The Division's new site will tell you if someone peed on your money

Cash Contagion

The Division is an open-world third-person shooter set in the aftermath of a devastating pandemic that has left the United States, and I would assume the rest of the world, utterly devastated. The disease, as it turns out, was spread by infected currency—a “cash contagion,” you might call it. In fact, that's exactly what Ubisoft calls it in a newly-launched promotional website that purports to tell you where your money came from, where it's been, and how many people have peed on it along the way.

Unfortunately, the Cash Contagion website only supports pounds or euros, so you can't uncover the provenance of your good ol' US greenbacks, or their more colorful, 30-percent-off Canadian cousins. But I was nonetheless able to test the system thanks to the magic of Google image search, which gave me a serial number for a £50 note that may or may not have been valid, but either way served the purpose. Here's what I learned:

The note originated in Debden, England, and traveled 6202 miles over 492 months before arriving in Canada. By the time it ended up in my hands, it contained high levels of cocaine, marijuana, and urine—one of these things is not like the others, as they say—and also tested positive for staphylococcus aureus, acinetobacter, and helicobacter pilori. It sounds bad, and yet all of that is only good enough for an overall risk factor of “medium,” although a risk of precisely what isn't clear. Death, I suppose. An “extreme” ranking (which I got from a €50 note) results in a bright orange screen and an ultra-ominous warning that what you're holding in your hands could destroy the world!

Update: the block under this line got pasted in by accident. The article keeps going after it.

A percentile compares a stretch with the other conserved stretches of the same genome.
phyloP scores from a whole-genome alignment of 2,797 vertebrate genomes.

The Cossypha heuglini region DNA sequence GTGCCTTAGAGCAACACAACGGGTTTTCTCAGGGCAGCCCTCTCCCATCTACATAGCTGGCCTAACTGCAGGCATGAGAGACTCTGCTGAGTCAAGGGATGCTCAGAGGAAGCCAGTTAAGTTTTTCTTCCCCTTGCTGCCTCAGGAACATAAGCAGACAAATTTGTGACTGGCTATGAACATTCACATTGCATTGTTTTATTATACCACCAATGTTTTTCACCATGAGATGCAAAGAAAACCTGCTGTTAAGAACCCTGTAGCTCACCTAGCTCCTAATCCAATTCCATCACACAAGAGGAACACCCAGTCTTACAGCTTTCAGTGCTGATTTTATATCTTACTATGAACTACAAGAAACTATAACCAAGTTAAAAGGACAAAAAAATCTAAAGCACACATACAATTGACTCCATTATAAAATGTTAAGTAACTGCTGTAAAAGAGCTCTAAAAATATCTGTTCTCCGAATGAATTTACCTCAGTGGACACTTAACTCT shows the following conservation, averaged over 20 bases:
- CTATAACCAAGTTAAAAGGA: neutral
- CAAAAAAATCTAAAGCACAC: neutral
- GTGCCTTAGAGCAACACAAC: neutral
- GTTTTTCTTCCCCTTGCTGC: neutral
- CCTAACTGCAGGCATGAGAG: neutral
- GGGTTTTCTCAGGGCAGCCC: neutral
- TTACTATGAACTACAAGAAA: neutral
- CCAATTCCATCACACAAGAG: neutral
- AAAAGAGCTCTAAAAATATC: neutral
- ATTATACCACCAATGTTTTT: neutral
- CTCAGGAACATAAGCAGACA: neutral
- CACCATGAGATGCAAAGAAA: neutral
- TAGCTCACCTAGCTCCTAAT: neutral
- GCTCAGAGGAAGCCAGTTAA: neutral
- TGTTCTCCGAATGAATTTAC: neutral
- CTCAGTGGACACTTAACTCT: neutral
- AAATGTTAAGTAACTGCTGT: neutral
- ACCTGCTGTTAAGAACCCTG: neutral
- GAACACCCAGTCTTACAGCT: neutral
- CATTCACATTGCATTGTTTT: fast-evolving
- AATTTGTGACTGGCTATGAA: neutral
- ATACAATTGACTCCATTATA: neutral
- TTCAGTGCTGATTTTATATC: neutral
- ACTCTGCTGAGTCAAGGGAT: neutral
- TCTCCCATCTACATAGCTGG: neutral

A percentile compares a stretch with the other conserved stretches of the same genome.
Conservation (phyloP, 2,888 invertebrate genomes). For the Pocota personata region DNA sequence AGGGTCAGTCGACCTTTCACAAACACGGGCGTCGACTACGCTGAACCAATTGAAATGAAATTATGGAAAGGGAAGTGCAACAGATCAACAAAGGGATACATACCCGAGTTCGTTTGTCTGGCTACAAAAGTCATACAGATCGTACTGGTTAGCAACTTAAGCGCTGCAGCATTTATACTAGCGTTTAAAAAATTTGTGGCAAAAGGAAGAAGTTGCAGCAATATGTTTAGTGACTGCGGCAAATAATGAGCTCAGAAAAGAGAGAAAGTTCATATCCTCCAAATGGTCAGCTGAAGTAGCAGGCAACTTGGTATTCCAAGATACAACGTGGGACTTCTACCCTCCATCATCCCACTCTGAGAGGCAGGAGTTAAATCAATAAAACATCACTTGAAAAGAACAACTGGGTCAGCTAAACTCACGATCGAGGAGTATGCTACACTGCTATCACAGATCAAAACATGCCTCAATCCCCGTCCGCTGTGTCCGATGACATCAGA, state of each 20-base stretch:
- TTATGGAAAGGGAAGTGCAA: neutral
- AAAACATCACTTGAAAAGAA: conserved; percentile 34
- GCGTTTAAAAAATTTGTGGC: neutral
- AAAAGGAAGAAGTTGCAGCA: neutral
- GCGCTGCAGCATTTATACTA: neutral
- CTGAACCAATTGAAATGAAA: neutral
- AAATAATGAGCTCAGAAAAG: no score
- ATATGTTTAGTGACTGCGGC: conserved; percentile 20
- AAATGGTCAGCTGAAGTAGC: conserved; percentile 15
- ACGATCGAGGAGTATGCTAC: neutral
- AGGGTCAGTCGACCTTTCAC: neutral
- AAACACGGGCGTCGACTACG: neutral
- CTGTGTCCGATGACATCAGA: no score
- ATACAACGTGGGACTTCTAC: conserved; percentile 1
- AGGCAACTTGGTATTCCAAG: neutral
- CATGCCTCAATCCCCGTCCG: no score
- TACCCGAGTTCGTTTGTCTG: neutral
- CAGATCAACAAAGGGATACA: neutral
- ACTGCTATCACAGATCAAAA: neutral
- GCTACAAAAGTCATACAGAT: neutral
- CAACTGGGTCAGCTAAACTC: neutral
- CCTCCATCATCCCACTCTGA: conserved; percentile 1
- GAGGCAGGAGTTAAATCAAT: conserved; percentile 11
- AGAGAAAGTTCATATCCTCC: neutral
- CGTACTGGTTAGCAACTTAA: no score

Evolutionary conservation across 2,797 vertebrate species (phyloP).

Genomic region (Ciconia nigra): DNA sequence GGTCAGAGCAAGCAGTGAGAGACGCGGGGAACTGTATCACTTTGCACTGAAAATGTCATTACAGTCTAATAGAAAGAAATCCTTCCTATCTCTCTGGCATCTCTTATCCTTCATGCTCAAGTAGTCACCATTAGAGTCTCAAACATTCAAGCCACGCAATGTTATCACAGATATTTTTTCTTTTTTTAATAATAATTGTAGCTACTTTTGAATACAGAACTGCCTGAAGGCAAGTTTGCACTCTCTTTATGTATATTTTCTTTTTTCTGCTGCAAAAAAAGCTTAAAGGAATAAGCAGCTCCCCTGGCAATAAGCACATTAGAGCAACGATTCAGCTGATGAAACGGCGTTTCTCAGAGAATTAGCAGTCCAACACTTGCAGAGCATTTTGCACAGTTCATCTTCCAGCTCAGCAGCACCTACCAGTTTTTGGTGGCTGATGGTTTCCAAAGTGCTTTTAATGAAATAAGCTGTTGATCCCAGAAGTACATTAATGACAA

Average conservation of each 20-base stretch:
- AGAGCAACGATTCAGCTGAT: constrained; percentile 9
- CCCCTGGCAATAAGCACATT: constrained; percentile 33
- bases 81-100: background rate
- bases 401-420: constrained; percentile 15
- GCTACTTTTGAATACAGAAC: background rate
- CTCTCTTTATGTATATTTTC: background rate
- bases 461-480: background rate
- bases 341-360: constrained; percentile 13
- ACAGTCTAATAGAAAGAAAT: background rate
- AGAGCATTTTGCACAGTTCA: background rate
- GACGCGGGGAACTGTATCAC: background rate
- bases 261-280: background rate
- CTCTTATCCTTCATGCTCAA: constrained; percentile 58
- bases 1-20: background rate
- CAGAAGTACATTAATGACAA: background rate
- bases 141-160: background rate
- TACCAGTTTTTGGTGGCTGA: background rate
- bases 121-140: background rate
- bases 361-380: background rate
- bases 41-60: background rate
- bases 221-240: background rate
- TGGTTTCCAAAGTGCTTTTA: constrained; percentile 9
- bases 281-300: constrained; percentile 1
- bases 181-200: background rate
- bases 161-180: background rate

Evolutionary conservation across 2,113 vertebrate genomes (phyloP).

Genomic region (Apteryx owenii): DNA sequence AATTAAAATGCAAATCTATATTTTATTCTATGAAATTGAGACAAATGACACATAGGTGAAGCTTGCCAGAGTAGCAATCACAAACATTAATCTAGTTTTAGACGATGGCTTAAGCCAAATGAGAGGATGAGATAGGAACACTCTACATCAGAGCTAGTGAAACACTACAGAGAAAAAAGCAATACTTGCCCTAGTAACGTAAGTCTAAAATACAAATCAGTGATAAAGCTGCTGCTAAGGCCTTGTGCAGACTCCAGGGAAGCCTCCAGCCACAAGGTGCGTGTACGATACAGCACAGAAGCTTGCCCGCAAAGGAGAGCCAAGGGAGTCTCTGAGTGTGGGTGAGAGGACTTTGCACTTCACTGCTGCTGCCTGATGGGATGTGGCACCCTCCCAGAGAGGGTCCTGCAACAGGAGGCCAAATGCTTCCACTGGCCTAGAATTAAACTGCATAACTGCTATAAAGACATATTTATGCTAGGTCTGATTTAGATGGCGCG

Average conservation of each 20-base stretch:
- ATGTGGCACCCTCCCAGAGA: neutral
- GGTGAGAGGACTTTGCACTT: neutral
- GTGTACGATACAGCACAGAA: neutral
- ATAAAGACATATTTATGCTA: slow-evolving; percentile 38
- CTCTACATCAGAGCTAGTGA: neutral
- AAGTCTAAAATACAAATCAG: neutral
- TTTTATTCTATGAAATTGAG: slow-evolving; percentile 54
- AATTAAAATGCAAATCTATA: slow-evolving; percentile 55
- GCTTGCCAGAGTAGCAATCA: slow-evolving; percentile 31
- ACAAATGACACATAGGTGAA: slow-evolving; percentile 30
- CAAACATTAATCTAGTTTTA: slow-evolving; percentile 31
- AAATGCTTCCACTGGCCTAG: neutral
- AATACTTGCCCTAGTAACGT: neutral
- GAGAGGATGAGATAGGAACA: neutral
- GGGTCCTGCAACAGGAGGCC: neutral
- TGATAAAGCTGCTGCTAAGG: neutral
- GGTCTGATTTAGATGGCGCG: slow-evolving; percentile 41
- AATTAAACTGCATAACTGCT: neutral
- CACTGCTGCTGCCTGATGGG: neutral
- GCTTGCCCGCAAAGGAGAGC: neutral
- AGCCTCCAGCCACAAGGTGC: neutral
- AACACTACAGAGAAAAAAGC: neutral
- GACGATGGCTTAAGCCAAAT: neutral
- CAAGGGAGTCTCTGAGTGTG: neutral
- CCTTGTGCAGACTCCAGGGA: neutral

Ubisoft obviously isn't tracking who's had a whiz on your wallet, or anything else in the way of where your money has been or what sort of awful things have happened to it. The website explains that results are "calculated using scientific data and actual statistics”: Euros contain more bacteria than pounds, for instance, and the listed age of notes is based on the average for each denomination. The site also claims that more than 50 percent of all banknotes seized by police contain traces of cocaine.

It's a silly gimmick, but an amusing one, in the “I dropped my wallet in the toilet and ended human civilization” kind of way—which as apocalyptic kickoffs go is a lot more interesting than the usual business of nuclear annihilation. A lack of access to the required currency has kept me from playing with the site more, so if you've got a minute and some legal tender of the appropriate sort, feed your numbers into the machine and let us know what you get.

The Division comes out on March 8. If you want to give the closed beta a rip, whenever it runs, you may buy your way into the program by beating the average (currently a little shy of $10) in the current Humble Weekly Bundle.

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